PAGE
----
The Port of Melbourne is Australia’s largest container port. Recent record levels of trade have caused significant capacity constraints, limiting the amount of goods that can be imported and more importantly, exported from the site. Webb Dock was once the major container shipping facility in the port, however in recent times, it fell into disrepair due to its limited capacity.
Originally built in the 1960’s, the dock is being redeveloped to provide capacity for over 1,000,000 container movements per year. To achieve this level of operation, the dock is being automated with remote controlled equipment that improves accuracy and significantly reduces costs, making the dock internationally competitive.
Constructing an automated dock brings with it some very unique design challenges. Driverless lifting cranes are guided by magnets embedded directly into the concrete pavement. The design called for sections of the pavement to be free of steel so that the electromagnetic field is not disturbed. This meant that traditional steel reinforcement could not be used in all locations.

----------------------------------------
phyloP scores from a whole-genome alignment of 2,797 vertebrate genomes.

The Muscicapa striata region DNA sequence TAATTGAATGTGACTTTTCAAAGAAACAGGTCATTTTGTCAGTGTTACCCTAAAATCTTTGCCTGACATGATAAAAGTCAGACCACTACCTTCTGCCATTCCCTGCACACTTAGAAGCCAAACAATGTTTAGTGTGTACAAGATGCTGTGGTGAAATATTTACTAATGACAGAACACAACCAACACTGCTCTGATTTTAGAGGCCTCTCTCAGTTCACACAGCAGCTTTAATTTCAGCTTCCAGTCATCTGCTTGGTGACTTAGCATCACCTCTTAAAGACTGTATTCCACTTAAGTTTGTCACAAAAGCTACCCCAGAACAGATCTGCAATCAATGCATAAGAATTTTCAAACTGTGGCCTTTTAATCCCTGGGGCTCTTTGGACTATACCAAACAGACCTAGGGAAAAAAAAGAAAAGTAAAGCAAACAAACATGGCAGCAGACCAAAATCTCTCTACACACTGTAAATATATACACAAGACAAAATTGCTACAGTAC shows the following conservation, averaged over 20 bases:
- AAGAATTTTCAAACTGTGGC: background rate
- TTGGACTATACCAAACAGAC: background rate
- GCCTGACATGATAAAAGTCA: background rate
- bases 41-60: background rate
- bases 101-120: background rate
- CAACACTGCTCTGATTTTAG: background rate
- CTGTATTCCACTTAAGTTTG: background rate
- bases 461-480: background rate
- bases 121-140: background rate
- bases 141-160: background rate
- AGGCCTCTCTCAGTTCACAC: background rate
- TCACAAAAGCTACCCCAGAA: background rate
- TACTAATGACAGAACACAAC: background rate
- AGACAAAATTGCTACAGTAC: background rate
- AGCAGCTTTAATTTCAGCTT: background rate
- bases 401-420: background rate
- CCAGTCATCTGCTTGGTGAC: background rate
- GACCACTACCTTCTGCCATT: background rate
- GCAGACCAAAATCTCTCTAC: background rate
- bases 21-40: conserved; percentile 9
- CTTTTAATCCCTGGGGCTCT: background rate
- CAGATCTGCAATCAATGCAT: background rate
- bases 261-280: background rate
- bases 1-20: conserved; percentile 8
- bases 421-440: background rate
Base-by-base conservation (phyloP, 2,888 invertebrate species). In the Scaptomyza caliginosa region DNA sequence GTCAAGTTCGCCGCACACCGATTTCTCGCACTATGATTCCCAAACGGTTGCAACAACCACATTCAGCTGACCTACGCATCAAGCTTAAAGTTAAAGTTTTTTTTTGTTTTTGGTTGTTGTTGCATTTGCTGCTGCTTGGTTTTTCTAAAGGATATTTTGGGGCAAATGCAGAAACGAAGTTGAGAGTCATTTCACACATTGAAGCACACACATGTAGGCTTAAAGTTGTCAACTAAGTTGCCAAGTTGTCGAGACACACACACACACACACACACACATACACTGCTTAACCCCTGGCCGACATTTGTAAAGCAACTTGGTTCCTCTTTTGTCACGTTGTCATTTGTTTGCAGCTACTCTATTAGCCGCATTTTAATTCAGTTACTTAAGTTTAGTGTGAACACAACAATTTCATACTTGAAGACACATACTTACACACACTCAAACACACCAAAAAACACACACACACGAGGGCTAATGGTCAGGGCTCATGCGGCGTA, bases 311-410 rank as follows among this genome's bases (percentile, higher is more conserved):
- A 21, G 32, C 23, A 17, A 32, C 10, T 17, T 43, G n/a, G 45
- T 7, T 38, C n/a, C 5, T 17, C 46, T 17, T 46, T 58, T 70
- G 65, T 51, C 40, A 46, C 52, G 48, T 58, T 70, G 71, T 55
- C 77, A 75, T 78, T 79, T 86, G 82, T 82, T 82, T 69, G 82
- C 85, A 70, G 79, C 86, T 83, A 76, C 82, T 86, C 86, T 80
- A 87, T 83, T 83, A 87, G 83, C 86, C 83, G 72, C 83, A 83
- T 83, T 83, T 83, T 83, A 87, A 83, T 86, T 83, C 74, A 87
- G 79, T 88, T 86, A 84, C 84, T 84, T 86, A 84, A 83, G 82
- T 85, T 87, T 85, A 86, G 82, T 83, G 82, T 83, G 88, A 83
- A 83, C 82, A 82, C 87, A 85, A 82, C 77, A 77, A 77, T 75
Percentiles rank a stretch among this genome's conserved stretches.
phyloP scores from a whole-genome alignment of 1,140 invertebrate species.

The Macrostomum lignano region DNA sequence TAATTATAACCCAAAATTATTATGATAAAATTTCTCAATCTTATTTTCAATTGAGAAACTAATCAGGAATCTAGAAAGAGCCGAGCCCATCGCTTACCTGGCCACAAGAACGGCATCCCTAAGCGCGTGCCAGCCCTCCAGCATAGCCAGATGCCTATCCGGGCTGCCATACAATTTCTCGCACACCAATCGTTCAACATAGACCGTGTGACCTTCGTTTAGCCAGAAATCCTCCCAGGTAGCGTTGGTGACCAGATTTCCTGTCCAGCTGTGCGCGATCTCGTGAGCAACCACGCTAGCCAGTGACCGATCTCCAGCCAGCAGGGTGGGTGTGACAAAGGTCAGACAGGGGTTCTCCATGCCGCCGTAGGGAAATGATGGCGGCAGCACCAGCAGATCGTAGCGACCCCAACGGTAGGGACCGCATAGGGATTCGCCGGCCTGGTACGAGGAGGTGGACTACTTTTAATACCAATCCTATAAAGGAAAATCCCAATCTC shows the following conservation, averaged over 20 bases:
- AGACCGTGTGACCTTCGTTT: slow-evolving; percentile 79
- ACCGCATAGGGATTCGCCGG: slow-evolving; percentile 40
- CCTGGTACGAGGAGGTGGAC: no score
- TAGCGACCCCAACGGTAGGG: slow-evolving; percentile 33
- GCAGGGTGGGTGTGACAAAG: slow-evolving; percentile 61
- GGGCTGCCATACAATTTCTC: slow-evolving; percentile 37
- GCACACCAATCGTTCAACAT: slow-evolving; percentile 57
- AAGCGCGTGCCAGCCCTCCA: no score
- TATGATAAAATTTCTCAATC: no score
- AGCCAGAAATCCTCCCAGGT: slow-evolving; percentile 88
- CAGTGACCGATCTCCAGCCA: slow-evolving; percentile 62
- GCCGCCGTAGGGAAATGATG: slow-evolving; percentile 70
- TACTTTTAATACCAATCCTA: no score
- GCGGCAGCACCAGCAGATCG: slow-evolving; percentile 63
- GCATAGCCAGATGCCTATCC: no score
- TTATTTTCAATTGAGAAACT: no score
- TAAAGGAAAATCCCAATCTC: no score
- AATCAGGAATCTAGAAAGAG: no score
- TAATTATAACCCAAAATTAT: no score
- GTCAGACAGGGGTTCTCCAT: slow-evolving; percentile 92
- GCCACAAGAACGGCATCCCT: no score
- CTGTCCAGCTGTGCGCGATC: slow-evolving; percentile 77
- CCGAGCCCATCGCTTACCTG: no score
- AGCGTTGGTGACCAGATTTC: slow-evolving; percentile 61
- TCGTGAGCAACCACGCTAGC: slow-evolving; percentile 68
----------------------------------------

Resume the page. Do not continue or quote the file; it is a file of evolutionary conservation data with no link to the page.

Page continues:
Engineers working for the Port of Melbourne selected TEXO Australasia as their design partners and Con Argiriou, TEXO’s Technical Manager, to assist in the creation of the specification for the more than 10,000 m2 of pavement and 10,000 precast sleeper units.
The Port of Melbourne selected TEXO’s Forta Ferro fibre as the only fibre suitable for the project in both the pavements and precast elements.
More information on Forta Ferro is available from TEXO on 1300 00 TEXO (8396).
Ref: Images and information was sourced from the Port of Melbourne website.